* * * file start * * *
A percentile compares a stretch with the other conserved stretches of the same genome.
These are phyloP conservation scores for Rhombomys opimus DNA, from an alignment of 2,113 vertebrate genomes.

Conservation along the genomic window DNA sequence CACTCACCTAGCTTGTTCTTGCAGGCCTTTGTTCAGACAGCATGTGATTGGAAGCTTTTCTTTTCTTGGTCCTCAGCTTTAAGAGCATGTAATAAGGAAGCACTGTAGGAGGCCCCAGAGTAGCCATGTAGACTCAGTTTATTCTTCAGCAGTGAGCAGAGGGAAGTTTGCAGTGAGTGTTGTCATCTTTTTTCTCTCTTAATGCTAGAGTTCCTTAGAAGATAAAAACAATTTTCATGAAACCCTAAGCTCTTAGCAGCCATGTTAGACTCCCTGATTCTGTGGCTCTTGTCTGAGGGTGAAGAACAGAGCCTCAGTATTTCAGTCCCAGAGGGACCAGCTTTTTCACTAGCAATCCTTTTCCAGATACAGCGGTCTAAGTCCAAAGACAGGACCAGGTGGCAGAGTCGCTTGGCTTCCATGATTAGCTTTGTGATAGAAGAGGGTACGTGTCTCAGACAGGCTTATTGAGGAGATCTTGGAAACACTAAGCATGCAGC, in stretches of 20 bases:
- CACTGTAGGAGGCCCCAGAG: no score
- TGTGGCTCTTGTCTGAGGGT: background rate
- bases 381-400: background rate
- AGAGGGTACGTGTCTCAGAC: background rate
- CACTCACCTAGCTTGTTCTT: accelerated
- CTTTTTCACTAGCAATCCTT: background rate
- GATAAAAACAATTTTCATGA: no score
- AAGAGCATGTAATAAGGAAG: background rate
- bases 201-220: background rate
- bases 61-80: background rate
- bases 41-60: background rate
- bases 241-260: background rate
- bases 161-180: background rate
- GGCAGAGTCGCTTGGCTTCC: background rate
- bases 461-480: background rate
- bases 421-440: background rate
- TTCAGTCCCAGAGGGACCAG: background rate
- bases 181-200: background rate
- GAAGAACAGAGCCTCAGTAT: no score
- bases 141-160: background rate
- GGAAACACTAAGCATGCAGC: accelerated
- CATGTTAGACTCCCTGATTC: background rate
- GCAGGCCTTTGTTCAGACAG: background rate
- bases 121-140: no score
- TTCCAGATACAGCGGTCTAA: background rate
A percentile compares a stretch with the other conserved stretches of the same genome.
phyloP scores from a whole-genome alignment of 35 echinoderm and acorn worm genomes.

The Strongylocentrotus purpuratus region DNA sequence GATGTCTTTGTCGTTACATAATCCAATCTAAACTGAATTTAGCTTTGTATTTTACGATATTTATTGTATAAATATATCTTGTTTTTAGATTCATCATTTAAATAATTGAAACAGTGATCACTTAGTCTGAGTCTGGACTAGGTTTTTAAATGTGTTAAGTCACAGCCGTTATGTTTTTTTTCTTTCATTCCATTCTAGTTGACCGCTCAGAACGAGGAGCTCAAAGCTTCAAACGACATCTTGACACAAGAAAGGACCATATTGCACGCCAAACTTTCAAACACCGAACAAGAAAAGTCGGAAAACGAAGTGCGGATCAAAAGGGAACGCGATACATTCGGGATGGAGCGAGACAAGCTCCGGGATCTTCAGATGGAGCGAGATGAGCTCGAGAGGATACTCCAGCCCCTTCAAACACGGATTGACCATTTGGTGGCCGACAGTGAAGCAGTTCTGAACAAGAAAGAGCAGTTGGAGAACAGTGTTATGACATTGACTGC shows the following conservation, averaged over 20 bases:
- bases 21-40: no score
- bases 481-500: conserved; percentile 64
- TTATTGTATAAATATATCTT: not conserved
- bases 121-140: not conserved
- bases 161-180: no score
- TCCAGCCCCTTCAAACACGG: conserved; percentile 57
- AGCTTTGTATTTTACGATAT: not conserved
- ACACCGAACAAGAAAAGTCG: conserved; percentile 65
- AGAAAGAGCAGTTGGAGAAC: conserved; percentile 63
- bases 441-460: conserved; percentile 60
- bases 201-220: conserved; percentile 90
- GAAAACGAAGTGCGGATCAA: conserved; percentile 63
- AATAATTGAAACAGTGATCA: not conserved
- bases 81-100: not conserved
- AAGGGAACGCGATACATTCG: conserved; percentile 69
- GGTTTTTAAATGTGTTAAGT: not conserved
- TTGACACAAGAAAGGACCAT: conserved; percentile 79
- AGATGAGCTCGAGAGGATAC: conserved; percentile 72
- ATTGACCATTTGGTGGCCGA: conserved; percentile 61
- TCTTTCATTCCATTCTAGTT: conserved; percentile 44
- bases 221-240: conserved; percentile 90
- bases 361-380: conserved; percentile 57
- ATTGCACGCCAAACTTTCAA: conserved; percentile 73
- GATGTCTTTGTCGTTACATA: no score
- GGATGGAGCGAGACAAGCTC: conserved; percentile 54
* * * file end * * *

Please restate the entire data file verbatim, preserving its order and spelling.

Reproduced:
A percentile compares a stretch with the other conserved stretches of the same genome.
These are phyloP conservation scores for Rhombomys opimus DNA, from an alignment of 2,113 vertebrate genomes.

Conservation along the genomic window DNA sequence CACTCACCTAGCTTGTTCTTGCAGGCCTTTGTTCAGACAGCATGTGATTGGAAGCTTTTCTTTTCTTGGTCCTCAGCTTTAAGAGCATGTAATAAGGAAGCACTGTAGGAGGCCCCAGAGTAGCCATGTAGACTCAGTTTATTCTTCAGCAGTGAGCAGAGGGAAGTTTGCAGTGAGTGTTGTCATCTTTTTTCTCTCTTAATGCTAGAGTTCCTTAGAAGATAAAAACAATTTTCATGAAACCCTAAGCTCTTAGCAGCCATGTTAGACTCCCTGATTCTGTGGCTCTTGTCTGAGGGTGAAGAACAGAGCCTCAGTATTTCAGTCCCAGAGGGACCAGCTTTTTCACTAGCAATCCTTTTCCAGATACAGCGGTCTAAGTCCAAAGACAGGACCAGGTGGCAGAGTCGCTTGGCTTCCATGATTAGCTTTGTGATAGAAGAGGGTACGTGTCTCAGACAGGCTTATTGAGGAGATCTTGGAAACACTAAGCATGCAGC, in stretches of 20 bases:
- CACTGTAGGAGGCCCCAGAG: no score
- TGTGGCTCTTGTCTGAGGGT: background rate
- bases 381-400: background rate
- AGAGGGTACGTGTCTCAGAC: background rate
- CACTCACCTAGCTTGTTCTT: accelerated
- CTTTTTCACTAGCAATCCTT: background rate
- GATAAAAACAATTTTCATGA: no score
- AAGAGCATGTAATAAGGAAG: background rate
- bases 201-220: background rate
- bases 61-80: background rate
- bases 41-60: background rate
- bases 241-260: background rate
- bases 161-180: background rate
- GGCAGAGTCGCTTGGCTTCC: background rate
- bases 461-480: background rate
- bases 421-440: background rate
- TTCAGTCCCAGAGGGACCAG: background rate
- bases 181-200: background rate
- GAAGAACAGAGCCTCAGTAT: no score
- bases 141-160: background rate
- GGAAACACTAAGCATGCAGC: accelerated
- CATGTTAGACTCCCTGATTC: background rate
- GCAGGCCTTTGTTCAGACAG: background rate
- bases 121-140: no score
- TTCCAGATACAGCGGTCTAA: background rate
A percentile compares a stretch with the other conserved stretches of the same genome.
phyloP scores from a whole-genome alignment of 35 echinoderm and acorn worm genomes.

The Strongylocentrotus purpuratus region DNA sequence GATGTCTTTGTCGTTACATAATCCAATCTAAACTGAATTTAGCTTTGTATTTTACGATATTTATTGTATAAATATATCTTGTTTTTAGATTCATCATTTAAATAATTGAAACAGTGATCACTTAGTCTGAGTCTGGACTAGGTTTTTAAATGTGTTAAGTCACAGCCGTTATGTTTTTTTTCTTTCATTCCATTCTAGTTGACCGCTCAGAACGAGGAGCTCAAAGCTTCAAACGACATCTTGACACAAGAAAGGACCATATTGCACGCCAAACTTTCAAACACCGAACAAGAAAAGTCGGAAAACGAAGTGCGGATCAAAAGGGAACGCGATACATTCGGGATGGAGCGAGACAAGCTCCGGGATCTTCAGATGGAGCGAGATGAGCTCGAGAGGATACTCCAGCCCCTTCAAACACGGATTGACCATTTGGTGGCCGACAGTGAAGCAGTTCTGAACAAGAAAGAGCAGTTGGAGAACAGTGTTATGACATTGACTGC shows the following conservation, averaged over 20 bases:
- bases 21-40: no score
- bases 481-500: conserved; percentile 64
- TTATTGTATAAATATATCTT: not conserved
- bases 121-140: not conserved
- bases 161-180: no score
- TCCAGCCCCTTCAAACACGG: conserved; percentile 57
- AGCTTTGTATTTTACGATAT: not conserved
- ACACCGAACAAGAAAAGTCG: conserved; percentile 65
- AGAAAGAGCAGTTGGAGAAC: conserved; percentile 63
- bases 441-460: conserved; percentile 60
- bases 201-220: conserved; percentile 90
- GAAAACGAAGTGCGGATCAA: conserved; percentile 63
- AATAATTGAAACAGTGATCA: not conserved
- bases 81-100: not conserved
- AAGGGAACGCGATACATTCG: conserved; percentile 69
- GGTTTTTAAATGTGTTAAGT: not conserved
- TTGACACAAGAAAGGACCAT: conserved; percentile 79
- AGATGAGCTCGAGAGGATAC: conserved; percentile 72
- ATTGACCATTTGGTGGCCGA: conserved; percentile 61
- TCTTTCATTCCATTCTAGTT: conserved; percentile 44
- bases 221-240: conserved; percentile 90
- bases 361-380: conserved; percentile 57
- ATTGCACGCCAAACTTTCAA: conserved; percentile 73
- GATGTCTTTGTCGTTACATA: no score
- GGATGGAGCGAGACAAGCTC: conserved; percentile 54